August 29, 2002
5:19 PM   Subscribe

Evidence since the early 1800s hinted that Welsh prince Madoc ab Owain Gwynedd and a colony of Welsh settlers discovered America in the 10th Century and eventually became assimilated as American Indians. New discoveries using DNA from graves in TN and England could show Madoc was actually a relative of King Aurthur and sailed to America in 562 AD! The historians Wilson and Blackett who have a loyal and cult-like following were also commissioned to produce a detailed genealogy of the Bush family by former President George Bush (senior).
posted by stbalbach (25 comments total)
Favorite quote:

"As Bernard De Voto well observed, the insubstantial world of fairies and folklore is as real as the visable world to Celtic peoples."
posted by stbalbach at 5:21 PM on August 29, 2002

You gotta love a Press Release that begins:

Howard Kimberley is latest in a long line of liars uttering a catalogue of libel and distortion. Obviously it is impractical to try to refute this plethora of fabrications that have characterised the attempts to sabotage our historical research in Wales.
posted by vacapinta at 5:38 PM on August 29, 2002

I am feeble and have trouble following this. Does this mean Bush family assimilated from the Welsh and are really American Indians? Can they open a casino now? Did he smoke a long pipe which Democrat detractors confused with illegal substances? Please explain.
posted by Postroad at 5:47 PM on August 29, 2002

But what about the Vikings?

Seriously, though, I'm not sure how to take these claims. There have been faked runestones (geocities) all over the American southeast for a long time. There is real evidence of Viking settlement at L'Anse-aux-Meadows. Maybe our archaeological techniques aren't really advanced enough yet. Maybe people are eager to prove increasingly earlier settlement or contact of the New World by Europeans as a way of devaluing First Nations/Aboriginal Peoples' claim on the land.
posted by kate_fairfax at 6:50 PM on August 29, 2002

Bwah-ha-ha-ha! I knew it! You may all vacate the premises now - otherwise, rent will be due at the first of each month. No personal checks please.
posted by yhbc at 7:19 PM on August 29, 2002

thanks postroad, now i have a half chewed starburst on my screen.
posted by clavdivs at 7:22 PM on August 29, 2002

It wasn't the Vikings! It was the Irish!

Specifically, St. Brendan in the early 6th century.

Seriously, though, I have a lot of trouble believing Columbus was the first European to 'discover' the new world. There are far too many Native American myths and legends about people with distinctly Northern European features that predate Columbus. I don't know if it is the same among all the tribes, but that seems to be the case among the Iroquois (of which my husband is a member).
posted by Kellydamnit at 7:24 PM on August 29, 2002

Columbus. He didn't even land in America, only islands in the Carribean. His crew was all convicts given their freedom if they went, because no one else wanted to. He raped and murdered the natives, returned to Spain in chains, discovered nothing. It was all Amerigo Vespucci. Or the Vikings, Irish or Welsh. whatever.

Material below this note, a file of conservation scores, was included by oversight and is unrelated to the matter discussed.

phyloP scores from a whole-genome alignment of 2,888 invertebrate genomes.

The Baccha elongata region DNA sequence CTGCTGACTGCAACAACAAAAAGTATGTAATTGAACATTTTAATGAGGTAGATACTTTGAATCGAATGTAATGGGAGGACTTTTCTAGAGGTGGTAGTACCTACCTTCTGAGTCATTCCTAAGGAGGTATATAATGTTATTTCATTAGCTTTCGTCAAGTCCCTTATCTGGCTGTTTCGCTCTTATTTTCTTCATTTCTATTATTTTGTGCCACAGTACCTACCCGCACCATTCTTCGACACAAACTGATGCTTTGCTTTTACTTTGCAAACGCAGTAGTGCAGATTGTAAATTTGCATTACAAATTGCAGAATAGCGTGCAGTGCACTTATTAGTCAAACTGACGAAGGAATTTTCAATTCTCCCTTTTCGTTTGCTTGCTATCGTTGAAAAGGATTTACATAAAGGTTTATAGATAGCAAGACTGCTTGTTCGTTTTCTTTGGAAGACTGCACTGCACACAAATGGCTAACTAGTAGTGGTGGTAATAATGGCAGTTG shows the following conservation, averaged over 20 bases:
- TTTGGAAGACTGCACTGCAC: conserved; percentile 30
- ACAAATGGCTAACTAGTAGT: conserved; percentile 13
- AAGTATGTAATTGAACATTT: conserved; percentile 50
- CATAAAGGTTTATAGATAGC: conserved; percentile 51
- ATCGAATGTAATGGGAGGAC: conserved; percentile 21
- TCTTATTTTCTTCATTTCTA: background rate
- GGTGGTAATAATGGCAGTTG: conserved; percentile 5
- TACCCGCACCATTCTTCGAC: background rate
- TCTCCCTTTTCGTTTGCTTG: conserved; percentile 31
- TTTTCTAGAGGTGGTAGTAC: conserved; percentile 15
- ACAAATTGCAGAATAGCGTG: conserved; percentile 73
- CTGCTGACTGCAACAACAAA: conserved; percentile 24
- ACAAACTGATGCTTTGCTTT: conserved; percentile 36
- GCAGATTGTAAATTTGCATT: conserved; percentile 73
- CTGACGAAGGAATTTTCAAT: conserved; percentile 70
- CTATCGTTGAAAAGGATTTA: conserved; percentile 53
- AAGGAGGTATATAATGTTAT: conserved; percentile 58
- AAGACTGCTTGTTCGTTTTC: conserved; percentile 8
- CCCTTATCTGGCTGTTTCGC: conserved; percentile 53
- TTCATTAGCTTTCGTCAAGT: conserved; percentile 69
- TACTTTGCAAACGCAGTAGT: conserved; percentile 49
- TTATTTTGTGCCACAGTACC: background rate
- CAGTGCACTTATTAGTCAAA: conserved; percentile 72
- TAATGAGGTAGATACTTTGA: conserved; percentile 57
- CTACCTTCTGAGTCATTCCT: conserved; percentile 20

posted by ac at 8:26 PM on August 29, 2002

I am feeble and have trouble following this.

now there's a tagline!
posted by y2karl at 8:46 PM on August 29, 2002

It was all Amerigo Vespucci. Or the Vikings, Irish or Welsh. whatever.

Or Mali, for that matter...

Not that, considering the by any means necessary mode of acquisition, not to mention the upstanding types all around among the early conquistadors and colonizers, why anyone would wish to take credit for being the first isn't a question that comes to mind. It wasn't like the old joke that went
How did the Italians invade Poland?
rhey walked in backwards waving with big smiles on their faces, saying Bye! See ya! Had a wonderful time! Thanks for everything!
posted by y2karl at 9:08 PM on August 29, 2002

karl! I don't get that joke, and it's really bothering me. Why did they come in backwards? And who were they waving to?
posted by ac at 9:27 PM on August 29, 2002

For those of you who have been following this, there have been recent developments concerning the authenticity of the Vinland Map.

Although the debate had been considered settled - that it was indeed a hoax - there are now more reasons to believe that this roller-coaster ride will continue for a while. Here's the Nature article from August 1.

I own a copy of Skelton, Marston and Painters fascinating book The Vinland Map and the Tartar Relation (1995 edition). Here is an excerpt from the book jacket:

The Vinland Map, dated to about AD 1440 - at least fifty years before Columbus landed in the Americas - is a unique map of the world that shows an outline of ther northeast American coast and a legend describing its discovery in about 1000 by Leif Eirikkson, the Norseman from Greenland. The Map was published by Yale University Press in 1965 and generated an enormous amount of debate. Chemical analysis of the ink later suggested that the map might be a forgery, but recent appraisals of both scientific and humanist evidence argue that it is indeed authentic